Luxury giants including LVMH and Richemont last month published spectacular results for 2021, showing a strong rebound after the pandemic bruised the industry in 2020. For the sector’s hundreds of thousands of employees, it means job security for the foreseeable future but it doesn’t mean they will get pay rise.
Since Miss Tweed published a story last week about the industry’s manpower problem, the Paris-based media has been inundated with messages, all saying the same thing: France and Italy’s initiatives to make luxury jobs more attractive to young people are great but the main problem is low salaries. Prices for luxury goods, such as Louis Vuitton, Chanel and Dior’s best-selling handbags, have soared and brands’ margins have increased significantly but salaries remain depressingly low, workers say.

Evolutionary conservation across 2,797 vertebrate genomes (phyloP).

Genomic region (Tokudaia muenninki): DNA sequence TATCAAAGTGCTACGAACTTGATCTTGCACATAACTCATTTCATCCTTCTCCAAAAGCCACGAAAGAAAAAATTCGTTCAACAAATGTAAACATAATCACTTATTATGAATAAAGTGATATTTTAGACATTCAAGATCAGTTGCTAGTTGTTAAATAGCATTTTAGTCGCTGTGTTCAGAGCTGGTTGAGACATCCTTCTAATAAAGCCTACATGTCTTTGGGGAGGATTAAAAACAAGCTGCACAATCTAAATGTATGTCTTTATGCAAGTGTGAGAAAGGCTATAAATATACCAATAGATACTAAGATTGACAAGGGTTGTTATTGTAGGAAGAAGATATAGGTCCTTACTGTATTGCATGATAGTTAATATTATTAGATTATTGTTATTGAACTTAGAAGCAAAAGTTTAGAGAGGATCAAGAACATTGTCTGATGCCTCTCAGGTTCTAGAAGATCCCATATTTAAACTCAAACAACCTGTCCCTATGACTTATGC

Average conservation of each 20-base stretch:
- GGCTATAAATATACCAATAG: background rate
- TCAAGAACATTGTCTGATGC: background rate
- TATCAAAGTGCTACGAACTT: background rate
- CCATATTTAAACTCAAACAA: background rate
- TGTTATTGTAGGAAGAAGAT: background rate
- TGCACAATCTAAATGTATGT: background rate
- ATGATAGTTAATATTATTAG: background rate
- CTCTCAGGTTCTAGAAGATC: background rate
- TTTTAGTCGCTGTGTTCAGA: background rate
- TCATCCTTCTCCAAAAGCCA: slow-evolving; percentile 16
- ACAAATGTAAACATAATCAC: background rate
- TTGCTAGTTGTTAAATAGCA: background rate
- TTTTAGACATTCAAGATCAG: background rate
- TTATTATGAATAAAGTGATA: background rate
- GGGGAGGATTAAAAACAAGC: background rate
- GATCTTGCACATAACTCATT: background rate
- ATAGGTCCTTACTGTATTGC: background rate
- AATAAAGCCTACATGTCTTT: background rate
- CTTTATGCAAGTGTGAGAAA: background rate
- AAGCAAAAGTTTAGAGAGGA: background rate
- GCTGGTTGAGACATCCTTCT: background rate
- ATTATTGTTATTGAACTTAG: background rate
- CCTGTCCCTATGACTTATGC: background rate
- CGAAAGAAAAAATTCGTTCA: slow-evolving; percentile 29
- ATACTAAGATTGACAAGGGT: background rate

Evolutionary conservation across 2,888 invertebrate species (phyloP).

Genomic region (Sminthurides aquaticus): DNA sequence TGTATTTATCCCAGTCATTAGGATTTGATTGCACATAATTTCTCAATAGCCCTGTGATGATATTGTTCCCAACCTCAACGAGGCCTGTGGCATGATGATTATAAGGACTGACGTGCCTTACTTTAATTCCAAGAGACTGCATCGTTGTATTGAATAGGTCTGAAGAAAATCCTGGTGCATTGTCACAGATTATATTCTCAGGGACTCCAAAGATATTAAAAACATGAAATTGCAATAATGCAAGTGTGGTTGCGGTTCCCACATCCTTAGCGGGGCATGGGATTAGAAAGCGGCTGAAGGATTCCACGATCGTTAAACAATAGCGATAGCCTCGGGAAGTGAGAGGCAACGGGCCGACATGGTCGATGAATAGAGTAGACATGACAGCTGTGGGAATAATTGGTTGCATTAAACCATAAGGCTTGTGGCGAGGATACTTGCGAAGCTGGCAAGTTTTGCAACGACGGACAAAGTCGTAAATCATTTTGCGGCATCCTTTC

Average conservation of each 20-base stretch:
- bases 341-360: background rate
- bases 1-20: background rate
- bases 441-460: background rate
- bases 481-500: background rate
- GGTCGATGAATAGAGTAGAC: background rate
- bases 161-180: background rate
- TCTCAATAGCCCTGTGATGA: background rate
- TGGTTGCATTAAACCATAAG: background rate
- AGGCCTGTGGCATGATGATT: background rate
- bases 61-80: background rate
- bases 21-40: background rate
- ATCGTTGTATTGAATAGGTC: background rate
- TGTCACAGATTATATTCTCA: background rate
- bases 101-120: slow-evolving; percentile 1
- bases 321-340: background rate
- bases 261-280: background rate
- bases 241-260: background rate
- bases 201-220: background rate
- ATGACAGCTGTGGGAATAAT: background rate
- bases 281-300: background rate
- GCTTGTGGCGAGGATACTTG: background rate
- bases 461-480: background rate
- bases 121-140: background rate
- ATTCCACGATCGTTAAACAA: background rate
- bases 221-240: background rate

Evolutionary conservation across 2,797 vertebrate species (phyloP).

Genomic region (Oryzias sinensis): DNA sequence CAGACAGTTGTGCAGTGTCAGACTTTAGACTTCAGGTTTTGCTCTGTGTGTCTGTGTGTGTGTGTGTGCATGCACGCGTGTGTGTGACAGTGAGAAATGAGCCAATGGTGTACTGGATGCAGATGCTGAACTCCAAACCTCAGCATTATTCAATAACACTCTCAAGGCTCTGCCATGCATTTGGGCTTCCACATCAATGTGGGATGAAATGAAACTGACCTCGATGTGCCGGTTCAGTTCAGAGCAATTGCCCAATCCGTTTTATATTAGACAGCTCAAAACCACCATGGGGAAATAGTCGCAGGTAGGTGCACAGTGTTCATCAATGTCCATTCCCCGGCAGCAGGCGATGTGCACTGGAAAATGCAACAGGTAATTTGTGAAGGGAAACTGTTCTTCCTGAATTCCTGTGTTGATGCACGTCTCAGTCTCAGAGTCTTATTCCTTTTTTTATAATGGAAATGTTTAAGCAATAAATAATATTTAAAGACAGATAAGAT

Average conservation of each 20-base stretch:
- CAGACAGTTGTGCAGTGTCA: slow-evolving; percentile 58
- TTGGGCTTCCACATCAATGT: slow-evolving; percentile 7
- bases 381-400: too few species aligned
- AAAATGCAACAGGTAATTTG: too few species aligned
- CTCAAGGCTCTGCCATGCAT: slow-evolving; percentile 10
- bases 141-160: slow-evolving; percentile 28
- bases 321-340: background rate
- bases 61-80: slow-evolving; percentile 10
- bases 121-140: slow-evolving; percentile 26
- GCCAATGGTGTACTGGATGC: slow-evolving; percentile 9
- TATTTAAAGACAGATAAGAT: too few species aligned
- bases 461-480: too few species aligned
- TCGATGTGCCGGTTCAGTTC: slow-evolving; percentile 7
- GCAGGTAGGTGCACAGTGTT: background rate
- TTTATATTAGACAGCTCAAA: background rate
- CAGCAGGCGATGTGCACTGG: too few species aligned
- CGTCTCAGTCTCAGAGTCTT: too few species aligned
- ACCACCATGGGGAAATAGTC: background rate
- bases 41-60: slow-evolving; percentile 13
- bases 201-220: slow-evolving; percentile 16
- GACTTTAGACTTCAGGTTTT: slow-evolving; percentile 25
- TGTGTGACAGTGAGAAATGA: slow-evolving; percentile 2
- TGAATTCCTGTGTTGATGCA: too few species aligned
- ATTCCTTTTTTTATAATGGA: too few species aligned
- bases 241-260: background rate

This article is for subscribers only
True journalism, like goldsmithing and embroidery, relies on expertise.
Miss Tweed only focuses on proprietary information and analysis. By subscribing, you support a team of journalists who work only for you. Our mission is to bring you reliable and accurate information on the luxury and fashion industry which, in 40 years, has become one of the pillars of the global economy.
Comment l’industrie du luxe et de la mode, quasi-inexistante il y a quarante ans, est
devenue une puissance mondiale ? Dans cette anthropologie du glamour, la journaliste Astrid Wendlandt
épingle ses super-héros et analyse ses contradictions.
Author and journalist Astrid Wendlandt conducted a four-year investigation vinto the
secretive world of fashion and luxury involving hundreds of interviews with top executives and
This book is a compilation of Miss Tweed’s stories during its first year. The digital revolution, the closely guarded secrets of LVMH, Richemont and Kering and the future of watchmaking are among the many topics Miss Tweed covered between the summer of 2020 and the summer of 2021.